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How to Separate Your Work & Living Space When Working from Home

It’s essential to have a healthy work/life balance. [...]

It’s essential to have a healthy work/life balance. But when you work from home, all the household chores and random fun things you’d rather be doing can easily become an endless distraction. So, it goes without saying but, when working from home, it’s extremely beneficial to divide the two areas to allow for a healthier work/life balance. From keeping “office hours” to actually getting properly dressed, here are a few tips on how to separate your work and living space when working from home. 

Create a Dedicated Work Space

When you work from home, it’s important to designate a room or area as your dedicated workspace. Yes, the sofa is far more comfortable, but it’s probably not the most productive spot. Whether you choose a spare bedroom or carve out a small nook in a closet, be sure to have a separate space that allows you to focus on work with few distractions. It also helps to separate your work and living areas by distinguishing in your mind when to work and when to kick up your feet and relax. 

Even if you don’t have a large home with a spare bedroom you can turn into a home office, you can still visually divide your work area. Say, for instance, your workstation is in the corner of the living room or the bedroom. In this case, you could add a folding screen divider or even keep your computer tucked inside a cabinet, where you can shut the doors when not in use.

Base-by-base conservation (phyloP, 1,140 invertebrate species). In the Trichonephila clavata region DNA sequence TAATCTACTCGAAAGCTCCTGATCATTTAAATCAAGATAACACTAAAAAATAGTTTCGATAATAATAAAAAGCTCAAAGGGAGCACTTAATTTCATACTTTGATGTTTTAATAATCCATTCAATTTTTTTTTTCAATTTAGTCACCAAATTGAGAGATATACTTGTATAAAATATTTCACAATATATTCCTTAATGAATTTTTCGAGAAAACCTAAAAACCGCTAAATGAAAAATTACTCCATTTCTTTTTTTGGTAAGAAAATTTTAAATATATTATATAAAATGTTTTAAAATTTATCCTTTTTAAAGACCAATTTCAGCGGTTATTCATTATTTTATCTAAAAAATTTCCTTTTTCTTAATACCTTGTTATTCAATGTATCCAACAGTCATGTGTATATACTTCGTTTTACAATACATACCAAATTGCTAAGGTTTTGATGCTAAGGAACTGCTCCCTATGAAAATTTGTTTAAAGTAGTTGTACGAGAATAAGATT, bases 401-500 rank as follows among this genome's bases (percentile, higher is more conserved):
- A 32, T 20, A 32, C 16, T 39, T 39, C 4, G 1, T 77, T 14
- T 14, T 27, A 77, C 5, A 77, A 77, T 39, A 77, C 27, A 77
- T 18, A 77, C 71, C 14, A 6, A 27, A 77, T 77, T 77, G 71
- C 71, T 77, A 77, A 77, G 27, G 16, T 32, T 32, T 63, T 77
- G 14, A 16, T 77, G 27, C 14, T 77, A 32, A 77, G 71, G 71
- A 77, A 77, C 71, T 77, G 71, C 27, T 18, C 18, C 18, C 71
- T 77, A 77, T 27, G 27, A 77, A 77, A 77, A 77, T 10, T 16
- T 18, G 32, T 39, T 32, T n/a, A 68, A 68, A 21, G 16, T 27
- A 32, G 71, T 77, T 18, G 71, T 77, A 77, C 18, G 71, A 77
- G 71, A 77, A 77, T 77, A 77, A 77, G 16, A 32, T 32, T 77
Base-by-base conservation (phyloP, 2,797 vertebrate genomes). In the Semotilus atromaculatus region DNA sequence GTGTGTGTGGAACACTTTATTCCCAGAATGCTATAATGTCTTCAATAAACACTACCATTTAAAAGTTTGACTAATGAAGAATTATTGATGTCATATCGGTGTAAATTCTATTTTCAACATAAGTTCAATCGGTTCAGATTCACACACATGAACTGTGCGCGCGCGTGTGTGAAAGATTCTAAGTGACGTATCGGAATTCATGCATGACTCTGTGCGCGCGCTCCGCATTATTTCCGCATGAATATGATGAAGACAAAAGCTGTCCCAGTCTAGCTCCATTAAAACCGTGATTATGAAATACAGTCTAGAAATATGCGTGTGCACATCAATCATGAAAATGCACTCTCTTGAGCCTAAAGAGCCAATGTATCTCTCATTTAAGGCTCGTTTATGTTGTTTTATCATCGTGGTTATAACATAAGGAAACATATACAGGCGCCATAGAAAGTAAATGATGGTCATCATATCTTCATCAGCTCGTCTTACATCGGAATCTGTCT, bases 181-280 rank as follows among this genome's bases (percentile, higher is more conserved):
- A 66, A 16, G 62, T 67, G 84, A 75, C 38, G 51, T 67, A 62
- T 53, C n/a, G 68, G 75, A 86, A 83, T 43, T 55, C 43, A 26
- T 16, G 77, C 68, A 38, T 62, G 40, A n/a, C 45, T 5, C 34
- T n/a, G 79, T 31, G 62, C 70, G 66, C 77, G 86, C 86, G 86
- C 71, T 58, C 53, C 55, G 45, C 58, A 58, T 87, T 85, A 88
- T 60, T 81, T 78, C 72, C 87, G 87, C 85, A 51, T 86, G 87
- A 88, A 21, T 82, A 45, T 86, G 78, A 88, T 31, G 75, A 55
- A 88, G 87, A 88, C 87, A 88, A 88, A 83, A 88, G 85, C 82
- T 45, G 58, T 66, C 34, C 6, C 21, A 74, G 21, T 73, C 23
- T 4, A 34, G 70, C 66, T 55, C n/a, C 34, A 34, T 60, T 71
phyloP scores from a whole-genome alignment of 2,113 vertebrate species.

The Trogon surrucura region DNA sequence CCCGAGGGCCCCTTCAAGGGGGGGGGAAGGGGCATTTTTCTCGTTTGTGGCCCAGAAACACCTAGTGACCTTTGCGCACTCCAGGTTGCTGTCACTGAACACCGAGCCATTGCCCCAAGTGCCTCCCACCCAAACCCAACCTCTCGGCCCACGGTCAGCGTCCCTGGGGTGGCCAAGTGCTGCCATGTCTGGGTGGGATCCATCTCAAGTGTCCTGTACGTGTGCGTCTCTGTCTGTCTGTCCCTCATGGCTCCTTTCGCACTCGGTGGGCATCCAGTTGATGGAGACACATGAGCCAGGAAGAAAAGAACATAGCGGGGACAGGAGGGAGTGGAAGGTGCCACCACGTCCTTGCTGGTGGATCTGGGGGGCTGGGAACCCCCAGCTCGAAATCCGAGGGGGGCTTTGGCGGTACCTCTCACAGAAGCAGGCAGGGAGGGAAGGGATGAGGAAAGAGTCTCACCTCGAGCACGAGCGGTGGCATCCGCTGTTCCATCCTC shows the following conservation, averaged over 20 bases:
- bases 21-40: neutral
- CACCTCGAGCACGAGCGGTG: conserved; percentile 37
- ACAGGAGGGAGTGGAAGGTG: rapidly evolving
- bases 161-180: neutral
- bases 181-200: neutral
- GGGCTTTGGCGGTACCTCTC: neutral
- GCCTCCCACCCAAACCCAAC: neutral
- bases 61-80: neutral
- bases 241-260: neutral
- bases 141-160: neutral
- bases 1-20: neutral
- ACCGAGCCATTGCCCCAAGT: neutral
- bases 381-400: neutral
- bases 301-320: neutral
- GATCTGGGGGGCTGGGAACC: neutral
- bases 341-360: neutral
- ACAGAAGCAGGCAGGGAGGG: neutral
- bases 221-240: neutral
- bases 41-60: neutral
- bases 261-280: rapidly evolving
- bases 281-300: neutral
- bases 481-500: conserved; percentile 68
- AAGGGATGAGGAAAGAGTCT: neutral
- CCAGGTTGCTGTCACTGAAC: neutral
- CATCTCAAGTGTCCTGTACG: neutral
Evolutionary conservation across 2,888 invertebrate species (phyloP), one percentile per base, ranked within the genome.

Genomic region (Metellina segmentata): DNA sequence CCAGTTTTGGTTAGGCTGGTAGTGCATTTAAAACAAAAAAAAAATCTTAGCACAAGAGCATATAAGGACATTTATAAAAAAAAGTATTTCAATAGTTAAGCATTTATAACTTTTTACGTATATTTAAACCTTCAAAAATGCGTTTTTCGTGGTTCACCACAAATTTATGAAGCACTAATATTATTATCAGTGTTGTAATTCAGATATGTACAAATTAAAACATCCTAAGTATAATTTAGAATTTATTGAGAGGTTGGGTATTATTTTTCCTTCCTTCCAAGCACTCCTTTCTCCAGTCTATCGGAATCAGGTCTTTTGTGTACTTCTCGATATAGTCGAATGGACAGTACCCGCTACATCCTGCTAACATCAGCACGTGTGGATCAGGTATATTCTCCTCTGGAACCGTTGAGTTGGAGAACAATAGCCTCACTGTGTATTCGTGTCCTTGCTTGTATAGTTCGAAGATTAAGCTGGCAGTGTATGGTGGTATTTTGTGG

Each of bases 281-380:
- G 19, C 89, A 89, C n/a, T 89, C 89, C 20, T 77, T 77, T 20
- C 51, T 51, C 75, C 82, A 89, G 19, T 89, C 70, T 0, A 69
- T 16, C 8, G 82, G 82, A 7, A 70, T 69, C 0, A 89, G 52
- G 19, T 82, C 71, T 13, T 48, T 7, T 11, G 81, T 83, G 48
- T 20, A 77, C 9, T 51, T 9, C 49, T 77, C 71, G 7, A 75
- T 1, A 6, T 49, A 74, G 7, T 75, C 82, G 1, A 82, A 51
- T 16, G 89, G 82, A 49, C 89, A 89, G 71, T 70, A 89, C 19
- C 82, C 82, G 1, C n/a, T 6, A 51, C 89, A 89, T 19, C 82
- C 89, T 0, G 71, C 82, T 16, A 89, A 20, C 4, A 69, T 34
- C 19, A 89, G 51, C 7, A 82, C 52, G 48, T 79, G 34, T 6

The kitchen table works too, but, at the very least, it helps to keep the area clean and tidy when you put papers and files away in drawers. One extra tip: Clear the area at the end of each day so that it allows you to start fresh the next morning.  

Decorate and Have Fun with Your Work Space

Even though it’s your workspace, it’s still your home. In other words, you can do whatever you want with it! Paint a focal wall, add some charming task lighting, and hang tapestries with inspirational quotes to motivate you each morning. 

One way to separate your home office space is to use an eclectic and fun mug, unlike your matching kitchen set, as if you were bringing it into an office space to show your individuality. One thing to note here: Just make sure nothing is so distracting that it prevents you from accomplishing your tasks. For instance, add some speakers to stream tunes you can concentrate with, but avoid watching television or online YouTube videos in the background. 

Keep “Office Hours”

When working from home, keep set office hours. If you don’t, you may quickly find yourself answering phone calls when you should be taking time for yourself or spending your evening hours with family and friends. It’s also quite easy to check and reply to emails, especially when you use your personal cell for work. However, it’s essential to draw a line and create clear boundaries, both for you and for others. 

Avoid Multitasking Chores